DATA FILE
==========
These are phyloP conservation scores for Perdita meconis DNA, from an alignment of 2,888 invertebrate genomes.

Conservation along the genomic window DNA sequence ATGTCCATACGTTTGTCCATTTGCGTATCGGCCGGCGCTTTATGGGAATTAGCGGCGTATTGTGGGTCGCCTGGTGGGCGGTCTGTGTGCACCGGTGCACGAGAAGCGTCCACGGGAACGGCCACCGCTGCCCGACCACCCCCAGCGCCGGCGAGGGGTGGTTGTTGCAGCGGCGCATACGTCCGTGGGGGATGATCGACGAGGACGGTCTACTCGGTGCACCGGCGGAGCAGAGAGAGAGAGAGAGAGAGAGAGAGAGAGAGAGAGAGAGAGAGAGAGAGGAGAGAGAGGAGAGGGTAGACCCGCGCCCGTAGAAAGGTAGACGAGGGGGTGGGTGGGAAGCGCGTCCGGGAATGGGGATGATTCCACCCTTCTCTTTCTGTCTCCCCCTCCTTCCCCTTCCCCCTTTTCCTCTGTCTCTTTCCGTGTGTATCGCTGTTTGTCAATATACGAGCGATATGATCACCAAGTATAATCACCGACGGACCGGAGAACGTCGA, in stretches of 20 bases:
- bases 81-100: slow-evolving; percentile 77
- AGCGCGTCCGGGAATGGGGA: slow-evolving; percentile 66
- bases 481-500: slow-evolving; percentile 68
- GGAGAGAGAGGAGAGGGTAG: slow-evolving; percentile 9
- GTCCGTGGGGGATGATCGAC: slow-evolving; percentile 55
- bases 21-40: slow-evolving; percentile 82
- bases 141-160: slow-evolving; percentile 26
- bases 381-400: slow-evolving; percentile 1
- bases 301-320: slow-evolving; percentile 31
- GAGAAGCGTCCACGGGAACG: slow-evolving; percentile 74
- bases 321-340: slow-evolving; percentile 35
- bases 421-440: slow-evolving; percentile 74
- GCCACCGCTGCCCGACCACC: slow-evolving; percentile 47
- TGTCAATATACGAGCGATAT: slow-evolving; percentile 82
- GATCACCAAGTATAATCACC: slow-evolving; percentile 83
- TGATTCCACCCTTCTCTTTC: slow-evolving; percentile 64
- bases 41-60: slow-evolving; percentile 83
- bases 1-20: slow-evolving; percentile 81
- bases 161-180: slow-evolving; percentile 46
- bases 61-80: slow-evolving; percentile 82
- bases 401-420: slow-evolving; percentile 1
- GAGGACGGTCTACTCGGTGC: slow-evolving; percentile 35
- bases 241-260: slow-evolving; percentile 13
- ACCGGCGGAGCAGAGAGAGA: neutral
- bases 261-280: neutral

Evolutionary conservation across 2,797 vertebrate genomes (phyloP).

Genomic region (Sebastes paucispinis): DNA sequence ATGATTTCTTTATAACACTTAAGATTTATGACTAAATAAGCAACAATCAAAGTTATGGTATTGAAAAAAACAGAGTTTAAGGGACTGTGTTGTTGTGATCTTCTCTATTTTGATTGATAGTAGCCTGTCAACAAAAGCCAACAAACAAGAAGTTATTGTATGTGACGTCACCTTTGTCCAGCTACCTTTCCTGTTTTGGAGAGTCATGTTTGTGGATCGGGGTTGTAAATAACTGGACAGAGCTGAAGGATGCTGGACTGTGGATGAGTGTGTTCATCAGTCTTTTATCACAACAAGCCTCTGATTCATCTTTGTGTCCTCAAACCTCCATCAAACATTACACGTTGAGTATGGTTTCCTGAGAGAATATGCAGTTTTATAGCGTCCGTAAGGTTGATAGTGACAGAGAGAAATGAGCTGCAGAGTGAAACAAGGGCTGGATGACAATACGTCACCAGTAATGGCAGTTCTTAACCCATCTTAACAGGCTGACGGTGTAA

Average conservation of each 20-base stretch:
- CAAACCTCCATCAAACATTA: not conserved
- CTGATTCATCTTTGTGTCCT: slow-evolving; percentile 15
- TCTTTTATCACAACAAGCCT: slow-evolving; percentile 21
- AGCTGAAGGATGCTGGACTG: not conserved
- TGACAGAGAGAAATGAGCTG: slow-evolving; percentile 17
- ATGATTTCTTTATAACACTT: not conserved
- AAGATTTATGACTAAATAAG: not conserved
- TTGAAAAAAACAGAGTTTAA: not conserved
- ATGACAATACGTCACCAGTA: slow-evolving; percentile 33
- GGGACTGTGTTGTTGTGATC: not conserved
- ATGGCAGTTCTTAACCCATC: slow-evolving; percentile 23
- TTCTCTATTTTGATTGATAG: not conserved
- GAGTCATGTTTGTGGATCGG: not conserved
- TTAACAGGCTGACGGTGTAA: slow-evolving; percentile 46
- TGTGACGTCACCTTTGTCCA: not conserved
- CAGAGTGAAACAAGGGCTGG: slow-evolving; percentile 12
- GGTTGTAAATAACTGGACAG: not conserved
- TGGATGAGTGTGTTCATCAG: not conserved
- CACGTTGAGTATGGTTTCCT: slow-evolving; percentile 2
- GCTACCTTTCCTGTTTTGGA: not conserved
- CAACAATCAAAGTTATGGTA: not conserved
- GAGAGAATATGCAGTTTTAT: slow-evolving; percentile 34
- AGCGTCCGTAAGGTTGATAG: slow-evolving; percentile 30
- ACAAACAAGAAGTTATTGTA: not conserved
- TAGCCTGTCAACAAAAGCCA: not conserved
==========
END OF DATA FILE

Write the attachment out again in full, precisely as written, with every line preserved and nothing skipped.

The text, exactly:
These are phyloP conservation scores for Perdita meconis DNA, from an alignment of 2,888 invertebrate genomes.

Conservation along the genomic window DNA sequence ATGTCCATACGTTTGTCCATTTGCGTATCGGCCGGCGCTTTATGGGAATTAGCGGCGTATTGTGGGTCGCCTGGTGGGCGGTCTGTGTGCACCGGTGCACGAGAAGCGTCCACGGGAACGGCCACCGCTGCCCGACCACCCCCAGCGCCGGCGAGGGGTGGTTGTTGCAGCGGCGCATACGTCCGTGGGGGATGATCGACGAGGACGGTCTACTCGGTGCACCGGCGGAGCAGAGAGAGAGAGAGAGAGAGAGAGAGAGAGAGAGAGAGAGAGAGAGAGAGGAGAGAGAGGAGAGGGTAGACCCGCGCCCGTAGAAAGGTAGACGAGGGGGTGGGTGGGAAGCGCGTCCGGGAATGGGGATGATTCCACCCTTCTCTTTCTGTCTCCCCCTCCTTCCCCTTCCCCCTTTTCCTCTGTCTCTTTCCGTGTGTATCGCTGTTTGTCAATATACGAGCGATATGATCACCAAGTATAATCACCGACGGACCGGAGAACGTCGA, in stretches of 20 bases:
- bases 81-100: slow-evolving; percentile 77
- AGCGCGTCCGGGAATGGGGA: slow-evolving; percentile 66
- bases 481-500: slow-evolving; percentile 68
- GGAGAGAGAGGAGAGGGTAG: slow-evolving; percentile 9
- GTCCGTGGGGGATGATCGAC: slow-evolving; percentile 55
- bases 21-40: slow-evolving; percentile 82
- bases 141-160: slow-evolving; percentile 26
- bases 381-400: slow-evolving; percentile 1
- bases 301-320: slow-evolving; percentile 31
- GAGAAGCGTCCACGGGAACG: slow-evolving; percentile 74
- bases 321-340: slow-evolving; percentile 35
- bases 421-440: slow-evolving; percentile 74
- GCCACCGCTGCCCGACCACC: slow-evolving; percentile 47
- TGTCAATATACGAGCGATAT: slow-evolving; percentile 82
- GATCACCAAGTATAATCACC: slow-evolving; percentile 83
- TGATTCCACCCTTCTCTTTC: slow-evolving; percentile 64
- bases 41-60: slow-evolving; percentile 83
- bases 1-20: slow-evolving; percentile 81
- bases 161-180: slow-evolving; percentile 46
- bases 61-80: slow-evolving; percentile 82
- bases 401-420: slow-evolving; percentile 1
- GAGGACGGTCTACTCGGTGC: slow-evolving; percentile 35
- bases 241-260: slow-evolving; percentile 13
- ACCGGCGGAGCAGAGAGAGA: neutral
- bases 261-280: neutral

Evolutionary conservation across 2,797 vertebrate genomes (phyloP).

Genomic region (Sebastes paucispinis): DNA sequence ATGATTTCTTTATAACACTTAAGATTTATGACTAAATAAGCAACAATCAAAGTTATGGTATTGAAAAAAACAGAGTTTAAGGGACTGTGTTGTTGTGATCTTCTCTATTTTGATTGATAGTAGCCTGTCAACAAAAGCCAACAAACAAGAAGTTATTGTATGTGACGTCACCTTTGTCCAGCTACCTTTCCTGTTTTGGAGAGTCATGTTTGTGGATCGGGGTTGTAAATAACTGGACAGAGCTGAAGGATGCTGGACTGTGGATGAGTGTGTTCATCAGTCTTTTATCACAACAAGCCTCTGATTCATCTTTGTGTCCTCAAACCTCCATCAAACATTACACGTTGAGTATGGTTTCCTGAGAGAATATGCAGTTTTATAGCGTCCGTAAGGTTGATAGTGACAGAGAGAAATGAGCTGCAGAGTGAAACAAGGGCTGGATGACAATACGTCACCAGTAATGGCAGTTCTTAACCCATCTTAACAGGCTGACGGTGTAA

Average conservation of each 20-base stretch:
- CAAACCTCCATCAAACATTA: not conserved
- CTGATTCATCTTTGTGTCCT: slow-evolving; percentile 15
- TCTTTTATCACAACAAGCCT: slow-evolving; percentile 21
- AGCTGAAGGATGCTGGACTG: not conserved
- TGACAGAGAGAAATGAGCTG: slow-evolving; percentile 17
- ATGATTTCTTTATAACACTT: not conserved
- AAGATTTATGACTAAATAAG: not conserved
- TTGAAAAAAACAGAGTTTAA: not conserved
- ATGACAATACGTCACCAGTA: slow-evolving; percentile 33
- GGGACTGTGTTGTTGTGATC: not conserved
- ATGGCAGTTCTTAACCCATC: slow-evolving; percentile 23
- TTCTCTATTTTGATTGATAG: not conserved
- GAGTCATGTTTGTGGATCGG: not conserved
- TTAACAGGCTGACGGTGTAA: slow-evolving; percentile 46
- TGTGACGTCACCTTTGTCCA: not conserved
- CAGAGTGAAACAAGGGCTGG: slow-evolving; percentile 12
- GGTTGTAAATAACTGGACAG: not conserved
- TGGATGAGTGTGTTCATCAG: not conserved
- CACGTTGAGTATGGTTTCCT: slow-evolving; percentile 2
- GCTACCTTTCCTGTTTTGGA: not conserved
- CAACAATCAAAGTTATGGTA: not conserved
- GAGAGAATATGCAGTTTTAT: slow-evolving; percentile 34
- AGCGTCCGTAAGGTTGATAG: slow-evolving; percentile 30
- ACAAACAAGAAGTTATTGTA: not conserved
- TAGCCTGTCAACAAAAGCCA: not conserved